The Strategies to Overcome and Prevent (STOP) Obesity Alliance is a collaboration of more than 80 consumer, provider, government, business, and health insurer organizations working to drive innovative and practical strategies that combat obesity. With an academic home at The George Washington University’s Milken Institute School of Public Health (GW), the Alliance focuses on developing evidence-based reports, policy recommendations and tools. William H. Dietz, M.D., Ph.D. is the director of the Alliance and head of the Sumner M. Redstone Global Center for Prevention and Wellness at GW. The Strategies to Overcome and Prevent (STOP) Obesity Alliance has received funding from its founding sponsor, Sanofi U.S. LLC, and its supporting sponsor Novo Nordisk Inc. Additional generous support has been provided by Eisai, Co., Ltd., Ethicon U.S. LLC, Takeda Pharmaceuticals U.S.A., Inc. and members of STOP. For more information, visit www.stopobesityalliance.org and follow the Alliance on Facebook and on Twitter.

Methodology

We searched PubMed, Scopus, and Google Scholar for peer-reviewed journal articles, using search terms including: obesity treatment in primary care, obesity diagnosis, barriers to obesity treatment, obesity bias in primary care, obesity discussion tools, motivational interviewing techniques, and physician training in obesity. We additionally reviewed relevant public sources, including the National Center for Health Statistics, the Yale Rudd Center for Food Policy and Obesity, and previously published research conducted by STOP Obesity Alliance.

Finding 1:

Most providers are not having instructive or satisfactory conversations with their patients about weight. Even when physicians have conversations about weight, patients do not necessarily come away from the experience with the information they need.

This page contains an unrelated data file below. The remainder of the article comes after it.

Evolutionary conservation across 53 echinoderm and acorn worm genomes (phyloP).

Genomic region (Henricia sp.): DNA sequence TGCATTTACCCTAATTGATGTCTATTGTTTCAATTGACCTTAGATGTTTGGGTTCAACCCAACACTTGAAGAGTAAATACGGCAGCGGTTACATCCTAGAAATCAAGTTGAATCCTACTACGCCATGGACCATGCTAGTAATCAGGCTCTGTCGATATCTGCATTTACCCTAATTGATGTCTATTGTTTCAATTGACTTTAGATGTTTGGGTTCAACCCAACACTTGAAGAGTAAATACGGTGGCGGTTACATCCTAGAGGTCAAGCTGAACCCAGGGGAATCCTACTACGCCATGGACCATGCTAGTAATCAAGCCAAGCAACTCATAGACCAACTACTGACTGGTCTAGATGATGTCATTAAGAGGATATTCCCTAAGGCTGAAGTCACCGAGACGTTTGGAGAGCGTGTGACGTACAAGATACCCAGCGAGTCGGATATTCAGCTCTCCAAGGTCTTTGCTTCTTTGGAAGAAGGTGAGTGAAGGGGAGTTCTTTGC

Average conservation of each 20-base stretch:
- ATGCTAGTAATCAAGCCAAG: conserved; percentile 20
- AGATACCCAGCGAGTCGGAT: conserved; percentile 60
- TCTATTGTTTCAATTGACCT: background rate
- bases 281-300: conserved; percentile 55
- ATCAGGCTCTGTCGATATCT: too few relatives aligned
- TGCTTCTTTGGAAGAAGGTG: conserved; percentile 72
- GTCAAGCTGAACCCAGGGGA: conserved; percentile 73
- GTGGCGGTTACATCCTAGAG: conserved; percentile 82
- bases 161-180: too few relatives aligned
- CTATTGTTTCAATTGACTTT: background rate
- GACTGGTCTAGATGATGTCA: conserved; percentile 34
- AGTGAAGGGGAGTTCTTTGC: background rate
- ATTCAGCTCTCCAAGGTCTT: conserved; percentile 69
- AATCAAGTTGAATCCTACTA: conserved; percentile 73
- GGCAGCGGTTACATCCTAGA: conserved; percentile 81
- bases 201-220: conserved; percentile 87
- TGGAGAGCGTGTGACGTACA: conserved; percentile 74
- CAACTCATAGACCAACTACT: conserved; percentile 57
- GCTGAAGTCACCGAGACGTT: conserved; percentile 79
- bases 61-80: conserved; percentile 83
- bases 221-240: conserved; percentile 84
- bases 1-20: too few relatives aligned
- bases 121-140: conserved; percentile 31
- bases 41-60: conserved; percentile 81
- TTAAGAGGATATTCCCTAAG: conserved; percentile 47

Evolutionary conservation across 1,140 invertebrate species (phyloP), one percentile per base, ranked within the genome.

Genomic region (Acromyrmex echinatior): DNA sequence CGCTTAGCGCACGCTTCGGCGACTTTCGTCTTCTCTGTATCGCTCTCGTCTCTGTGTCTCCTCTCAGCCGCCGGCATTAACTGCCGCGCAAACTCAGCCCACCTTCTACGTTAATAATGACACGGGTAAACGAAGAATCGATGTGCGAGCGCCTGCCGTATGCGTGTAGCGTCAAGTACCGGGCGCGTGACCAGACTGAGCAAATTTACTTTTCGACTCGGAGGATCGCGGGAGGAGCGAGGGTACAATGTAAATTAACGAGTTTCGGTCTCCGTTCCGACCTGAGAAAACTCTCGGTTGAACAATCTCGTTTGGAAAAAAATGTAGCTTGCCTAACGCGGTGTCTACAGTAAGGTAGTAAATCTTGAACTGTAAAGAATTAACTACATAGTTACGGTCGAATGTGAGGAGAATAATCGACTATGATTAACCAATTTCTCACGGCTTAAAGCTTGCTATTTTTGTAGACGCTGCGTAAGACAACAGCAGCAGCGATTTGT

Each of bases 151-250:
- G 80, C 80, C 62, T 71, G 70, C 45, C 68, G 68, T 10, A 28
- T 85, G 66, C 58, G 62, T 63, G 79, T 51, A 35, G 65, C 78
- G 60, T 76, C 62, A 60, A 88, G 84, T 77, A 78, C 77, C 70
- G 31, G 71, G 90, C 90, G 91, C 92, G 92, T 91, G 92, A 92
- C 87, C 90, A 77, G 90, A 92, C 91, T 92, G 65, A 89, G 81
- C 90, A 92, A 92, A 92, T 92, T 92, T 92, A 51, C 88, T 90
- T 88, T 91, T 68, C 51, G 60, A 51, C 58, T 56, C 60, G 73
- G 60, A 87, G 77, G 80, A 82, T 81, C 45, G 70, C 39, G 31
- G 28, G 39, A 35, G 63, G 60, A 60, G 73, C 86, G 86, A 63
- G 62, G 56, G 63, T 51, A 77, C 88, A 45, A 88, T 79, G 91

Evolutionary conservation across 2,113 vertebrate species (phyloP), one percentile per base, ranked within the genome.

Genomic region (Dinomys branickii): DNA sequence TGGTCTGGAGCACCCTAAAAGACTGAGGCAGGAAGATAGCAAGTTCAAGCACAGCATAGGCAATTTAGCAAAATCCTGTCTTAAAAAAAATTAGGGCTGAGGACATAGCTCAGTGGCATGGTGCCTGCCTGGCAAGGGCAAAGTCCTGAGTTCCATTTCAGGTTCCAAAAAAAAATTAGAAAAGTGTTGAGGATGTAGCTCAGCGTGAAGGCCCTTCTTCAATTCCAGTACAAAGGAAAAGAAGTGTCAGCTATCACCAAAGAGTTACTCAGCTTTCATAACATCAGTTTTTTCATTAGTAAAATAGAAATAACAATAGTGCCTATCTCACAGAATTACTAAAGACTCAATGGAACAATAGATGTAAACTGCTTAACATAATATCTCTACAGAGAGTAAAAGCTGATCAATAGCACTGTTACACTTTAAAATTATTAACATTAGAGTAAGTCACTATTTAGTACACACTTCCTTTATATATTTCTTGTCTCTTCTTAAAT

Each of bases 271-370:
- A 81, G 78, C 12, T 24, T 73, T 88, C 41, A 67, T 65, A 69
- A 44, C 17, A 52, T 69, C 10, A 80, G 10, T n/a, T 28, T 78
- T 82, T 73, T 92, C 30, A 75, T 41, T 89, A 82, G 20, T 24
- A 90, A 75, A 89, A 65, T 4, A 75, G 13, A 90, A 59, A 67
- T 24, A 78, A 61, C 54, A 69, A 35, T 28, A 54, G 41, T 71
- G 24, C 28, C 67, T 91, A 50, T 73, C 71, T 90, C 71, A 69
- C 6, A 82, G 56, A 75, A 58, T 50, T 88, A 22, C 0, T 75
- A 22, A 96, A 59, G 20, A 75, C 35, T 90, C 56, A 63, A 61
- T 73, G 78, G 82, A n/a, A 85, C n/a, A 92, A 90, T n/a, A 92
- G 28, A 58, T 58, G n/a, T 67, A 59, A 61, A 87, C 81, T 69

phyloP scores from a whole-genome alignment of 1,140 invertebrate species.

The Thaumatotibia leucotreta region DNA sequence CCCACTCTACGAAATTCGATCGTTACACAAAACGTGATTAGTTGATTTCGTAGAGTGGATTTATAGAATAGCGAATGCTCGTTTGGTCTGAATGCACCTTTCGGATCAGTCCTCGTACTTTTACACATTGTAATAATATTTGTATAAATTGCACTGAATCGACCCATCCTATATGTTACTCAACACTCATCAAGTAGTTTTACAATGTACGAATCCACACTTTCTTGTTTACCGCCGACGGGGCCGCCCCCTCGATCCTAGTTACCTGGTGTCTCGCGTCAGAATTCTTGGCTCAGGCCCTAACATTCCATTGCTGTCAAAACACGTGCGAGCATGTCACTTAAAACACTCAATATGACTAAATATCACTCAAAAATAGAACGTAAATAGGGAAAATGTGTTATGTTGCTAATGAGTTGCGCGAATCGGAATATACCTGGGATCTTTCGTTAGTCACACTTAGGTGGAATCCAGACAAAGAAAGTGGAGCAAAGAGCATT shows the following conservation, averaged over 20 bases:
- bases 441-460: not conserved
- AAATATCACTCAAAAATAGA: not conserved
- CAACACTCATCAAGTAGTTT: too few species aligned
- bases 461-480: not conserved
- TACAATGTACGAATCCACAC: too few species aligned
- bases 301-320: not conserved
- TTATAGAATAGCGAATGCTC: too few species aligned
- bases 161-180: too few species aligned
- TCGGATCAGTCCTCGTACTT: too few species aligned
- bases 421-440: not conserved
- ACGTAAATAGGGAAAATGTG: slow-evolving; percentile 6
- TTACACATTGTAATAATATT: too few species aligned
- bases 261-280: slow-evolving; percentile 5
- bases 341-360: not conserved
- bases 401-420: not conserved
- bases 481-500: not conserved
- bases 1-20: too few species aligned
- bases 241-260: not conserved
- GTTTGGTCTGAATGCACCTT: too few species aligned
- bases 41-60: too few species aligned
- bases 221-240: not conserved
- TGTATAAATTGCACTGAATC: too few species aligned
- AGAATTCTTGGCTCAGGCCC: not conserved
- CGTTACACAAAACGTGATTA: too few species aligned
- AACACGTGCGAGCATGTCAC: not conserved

Why primary care? Primary care providers are an important source of information and guidance on health-related issues. Primary care physicians are uniquely situated to help address overweight and obesity.

Physician offices host over one billion patient visits each year, with visits to primary care physicians (PCPs) encompassing 56 percent of doctor visits.1

A person will visit his or her PCP an average of 1.8 times per year, providing these physicians with an excellent opportunity to regularly interact with a wide variety of patients.2

In 2012, 28 percent of primary care patients were overweight, and 35 percent were obese.3 Taken together, 63 percent of patients seen by a PCP have an unhealthy weight.

Physicians feel a responsibility to treat weight. In 2009, the STOP Obesity Alliance conducted a survey of 290 primary care physicians, assessing treatment of patients with overweight and obesity.4 The survey found that 89 percent of physicians agreed it was their responsibility to help a person with overweight lose weight.

Physicians are not diagnosing overweight and obesity in their patients.

The National Health and Nutrition Examination Survey (NHANES), a cross-sectional nationally representative study, found that only 45 percent of patients with a BMI greater than 25 were told by a physician that they were overweight.5 For those with a BMI over 30, 66 percent received an obesity diagnosis.

According to a study of 9,827 Mayo Clinic patients, 2,543 had a BMI indicating obesity, yet only 20 percent of these patients with obesity received an obesity diagnosis.6 The study also found that diagnosis was the strongest predictor in formulation of a weight management plan. Approximately 40 percent of patients who received an obesity diagnosis also received a treatment plan, while only 20 percent of patients with obesity that was undiagnosed received a management plan.7